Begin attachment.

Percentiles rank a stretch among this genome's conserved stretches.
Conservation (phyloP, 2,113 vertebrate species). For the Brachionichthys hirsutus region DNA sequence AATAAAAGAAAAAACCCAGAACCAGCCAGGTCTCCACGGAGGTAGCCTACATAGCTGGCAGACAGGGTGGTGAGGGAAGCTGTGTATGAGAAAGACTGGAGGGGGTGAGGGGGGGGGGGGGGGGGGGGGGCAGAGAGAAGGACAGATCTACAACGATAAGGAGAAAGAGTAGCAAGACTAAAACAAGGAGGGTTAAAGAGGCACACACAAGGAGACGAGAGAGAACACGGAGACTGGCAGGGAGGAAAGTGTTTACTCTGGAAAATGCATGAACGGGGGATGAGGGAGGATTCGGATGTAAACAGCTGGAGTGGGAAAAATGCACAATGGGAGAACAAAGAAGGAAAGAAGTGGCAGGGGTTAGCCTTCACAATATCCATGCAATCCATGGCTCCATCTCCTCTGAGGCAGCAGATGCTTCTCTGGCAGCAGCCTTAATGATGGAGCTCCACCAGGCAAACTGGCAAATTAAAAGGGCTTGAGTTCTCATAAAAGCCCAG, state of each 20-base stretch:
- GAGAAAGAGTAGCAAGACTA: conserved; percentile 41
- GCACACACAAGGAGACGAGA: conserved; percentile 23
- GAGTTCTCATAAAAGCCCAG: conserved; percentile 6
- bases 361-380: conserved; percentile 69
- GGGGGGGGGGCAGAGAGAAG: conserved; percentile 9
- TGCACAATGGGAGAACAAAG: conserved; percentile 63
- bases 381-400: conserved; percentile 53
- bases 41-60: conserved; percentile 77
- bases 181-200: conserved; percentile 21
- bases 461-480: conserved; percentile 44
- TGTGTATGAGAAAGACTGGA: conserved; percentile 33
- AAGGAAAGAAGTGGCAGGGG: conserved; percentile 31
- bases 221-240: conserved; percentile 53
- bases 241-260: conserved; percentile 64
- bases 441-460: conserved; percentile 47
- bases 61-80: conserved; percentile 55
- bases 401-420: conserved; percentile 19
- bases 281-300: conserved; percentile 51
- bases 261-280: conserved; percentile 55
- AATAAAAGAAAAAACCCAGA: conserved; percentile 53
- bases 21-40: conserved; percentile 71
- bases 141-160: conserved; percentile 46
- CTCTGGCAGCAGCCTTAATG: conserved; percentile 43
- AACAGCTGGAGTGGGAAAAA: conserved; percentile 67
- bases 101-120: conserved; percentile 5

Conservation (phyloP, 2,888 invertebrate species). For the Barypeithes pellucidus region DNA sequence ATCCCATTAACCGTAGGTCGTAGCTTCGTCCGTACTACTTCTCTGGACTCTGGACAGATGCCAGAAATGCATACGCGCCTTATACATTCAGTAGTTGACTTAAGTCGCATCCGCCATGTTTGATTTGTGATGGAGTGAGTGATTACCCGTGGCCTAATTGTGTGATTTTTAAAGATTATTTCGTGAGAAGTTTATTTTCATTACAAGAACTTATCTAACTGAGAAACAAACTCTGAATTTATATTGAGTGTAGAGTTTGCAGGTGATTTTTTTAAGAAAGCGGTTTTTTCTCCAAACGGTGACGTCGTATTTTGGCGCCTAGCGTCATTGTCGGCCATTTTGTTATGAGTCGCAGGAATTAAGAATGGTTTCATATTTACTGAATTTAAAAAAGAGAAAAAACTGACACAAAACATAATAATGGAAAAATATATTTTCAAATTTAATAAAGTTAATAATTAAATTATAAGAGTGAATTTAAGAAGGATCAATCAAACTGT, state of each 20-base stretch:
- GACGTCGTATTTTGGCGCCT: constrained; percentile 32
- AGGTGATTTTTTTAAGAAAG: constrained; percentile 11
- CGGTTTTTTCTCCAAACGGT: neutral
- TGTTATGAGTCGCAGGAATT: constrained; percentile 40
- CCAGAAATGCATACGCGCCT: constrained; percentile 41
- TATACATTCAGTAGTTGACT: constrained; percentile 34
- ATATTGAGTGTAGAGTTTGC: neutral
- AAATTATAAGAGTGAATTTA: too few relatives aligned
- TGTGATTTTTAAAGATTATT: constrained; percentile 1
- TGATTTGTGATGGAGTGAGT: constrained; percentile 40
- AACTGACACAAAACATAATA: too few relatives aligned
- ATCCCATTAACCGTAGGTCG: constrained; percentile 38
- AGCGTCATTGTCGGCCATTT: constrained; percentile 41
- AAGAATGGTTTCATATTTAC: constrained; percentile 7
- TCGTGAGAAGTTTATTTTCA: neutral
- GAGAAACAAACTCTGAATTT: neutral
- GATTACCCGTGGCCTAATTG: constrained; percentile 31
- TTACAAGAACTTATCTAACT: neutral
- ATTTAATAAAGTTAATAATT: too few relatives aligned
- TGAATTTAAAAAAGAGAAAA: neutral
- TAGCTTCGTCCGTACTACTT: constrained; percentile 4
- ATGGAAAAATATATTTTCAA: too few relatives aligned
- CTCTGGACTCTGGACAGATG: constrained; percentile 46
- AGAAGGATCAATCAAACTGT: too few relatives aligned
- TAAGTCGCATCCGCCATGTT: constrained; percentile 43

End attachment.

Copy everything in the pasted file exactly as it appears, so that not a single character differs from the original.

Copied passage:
Percentiles rank a stretch among this genome's conserved stretches.
Conservation (phyloP, 2,113 vertebrate species). For the Brachionichthys hirsutus region DNA sequence AATAAAAGAAAAAACCCAGAACCAGCCAGGTCTCCACGGAGGTAGCCTACATAGCTGGCAGACAGGGTGGTGAGGGAAGCTGTGTATGAGAAAGACTGGAGGGGGTGAGGGGGGGGGGGGGGGGGGGGGGCAGAGAGAAGGACAGATCTACAACGATAAGGAGAAAGAGTAGCAAGACTAAAACAAGGAGGGTTAAAGAGGCACACACAAGGAGACGAGAGAGAACACGGAGACTGGCAGGGAGGAAAGTGTTTACTCTGGAAAATGCATGAACGGGGGATGAGGGAGGATTCGGATGTAAACAGCTGGAGTGGGAAAAATGCACAATGGGAGAACAAAGAAGGAAAGAAGTGGCAGGGGTTAGCCTTCACAATATCCATGCAATCCATGGCTCCATCTCCTCTGAGGCAGCAGATGCTTCTCTGGCAGCAGCCTTAATGATGGAGCTCCACCAGGCAAACTGGCAAATTAAAAGGGCTTGAGTTCTCATAAAAGCCCAG, state of each 20-base stretch:
- GAGAAAGAGTAGCAAGACTA: conserved; percentile 41
- GCACACACAAGGAGACGAGA: conserved; percentile 23
- GAGTTCTCATAAAAGCCCAG: conserved; percentile 6
- bases 361-380: conserved; percentile 69
- GGGGGGGGGGCAGAGAGAAG: conserved; percentile 9
- TGCACAATGGGAGAACAAAG: conserved; percentile 63
- bases 381-400: conserved; percentile 53
- bases 41-60: conserved; percentile 77
- bases 181-200: conserved; percentile 21
- bases 461-480: conserved; percentile 44
- TGTGTATGAGAAAGACTGGA: conserved; percentile 33
- AAGGAAAGAAGTGGCAGGGG: conserved; percentile 31
- bases 221-240: conserved; percentile 53
- bases 241-260: conserved; percentile 64
- bases 441-460: conserved; percentile 47
- bases 61-80: conserved; percentile 55
- bases 401-420: conserved; percentile 19
- bases 281-300: conserved; percentile 51
- bases 261-280: conserved; percentile 55
- AATAAAAGAAAAAACCCAGA: conserved; percentile 53
- bases 21-40: conserved; percentile 71
- bases 141-160: conserved; percentile 46
- CTCTGGCAGCAGCCTTAATG: conserved; percentile 43
- AACAGCTGGAGTGGGAAAAA: conserved; percentile 67
- bases 101-120: conserved; percentile 5

Conservation (phyloP, 2,888 invertebrate species). For the Barypeithes pellucidus region DNA sequence ATCCCATTAACCGTAGGTCGTAGCTTCGTCCGTACTACTTCTCTGGACTCTGGACAGATGCCAGAAATGCATACGCGCCTTATACATTCAGTAGTTGACTTAAGTCGCATCCGCCATGTTTGATTTGTGATGGAGTGAGTGATTACCCGTGGCCTAATTGTGTGATTTTTAAAGATTATTTCGTGAGAAGTTTATTTTCATTACAAGAACTTATCTAACTGAGAAACAAACTCTGAATTTATATTGAGTGTAGAGTTTGCAGGTGATTTTTTTAAGAAAGCGGTTTTTTCTCCAAACGGTGACGTCGTATTTTGGCGCCTAGCGTCATTGTCGGCCATTTTGTTATGAGTCGCAGGAATTAAGAATGGTTTCATATTTACTGAATTTAAAAAAGAGAAAAAACTGACACAAAACATAATAATGGAAAAATATATTTTCAAATTTAATAAAGTTAATAATTAAATTATAAGAGTGAATTTAAGAAGGATCAATCAAACTGT, state of each 20-base stretch:
- GACGTCGTATTTTGGCGCCT: constrained; percentile 32
- AGGTGATTTTTTTAAGAAAG: constrained; percentile 11
- CGGTTTTTTCTCCAAACGGT: neutral
- TGTTATGAGTCGCAGGAATT: constrained; percentile 40
- CCAGAAATGCATACGCGCCT: constrained; percentile 41
- TATACATTCAGTAGTTGACT: constrained; percentile 34
- ATATTGAGTGTAGAGTTTGC: neutral
- AAATTATAAGAGTGAATTTA: too few relatives aligned
- TGTGATTTTTAAAGATTATT: constrained; percentile 1
- TGATTTGTGATGGAGTGAGT: constrained; percentile 40
- AACTGACACAAAACATAATA: too few relatives aligned
- ATCCCATTAACCGTAGGTCG: constrained; percentile 38
- AGCGTCATTGTCGGCCATTT: constrained; percentile 41
- AAGAATGGTTTCATATTTAC: constrained; percentile 7
- TCGTGAGAAGTTTATTTTCA: neutral
- GAGAAACAAACTCTGAATTT: neutral
- GATTACCCGTGGCCTAATTG: constrained; percentile 31
- TTACAAGAACTTATCTAACT: neutral
- ATTTAATAAAGTTAATAATT: too few relatives aligned
- TGAATTTAAAAAAGAGAAAA: neutral
- TAGCTTCGTCCGTACTACTT: constrained; percentile 4
- ATGGAAAAATATATTTTCAA: too few relatives aligned
- CTCTGGACTCTGGACAGATG: constrained; percentile 46
- AGAAGGATCAATCAAACTGT: too few relatives aligned
- TAAGTCGCATCCGCCATGTT: constrained; percentile 43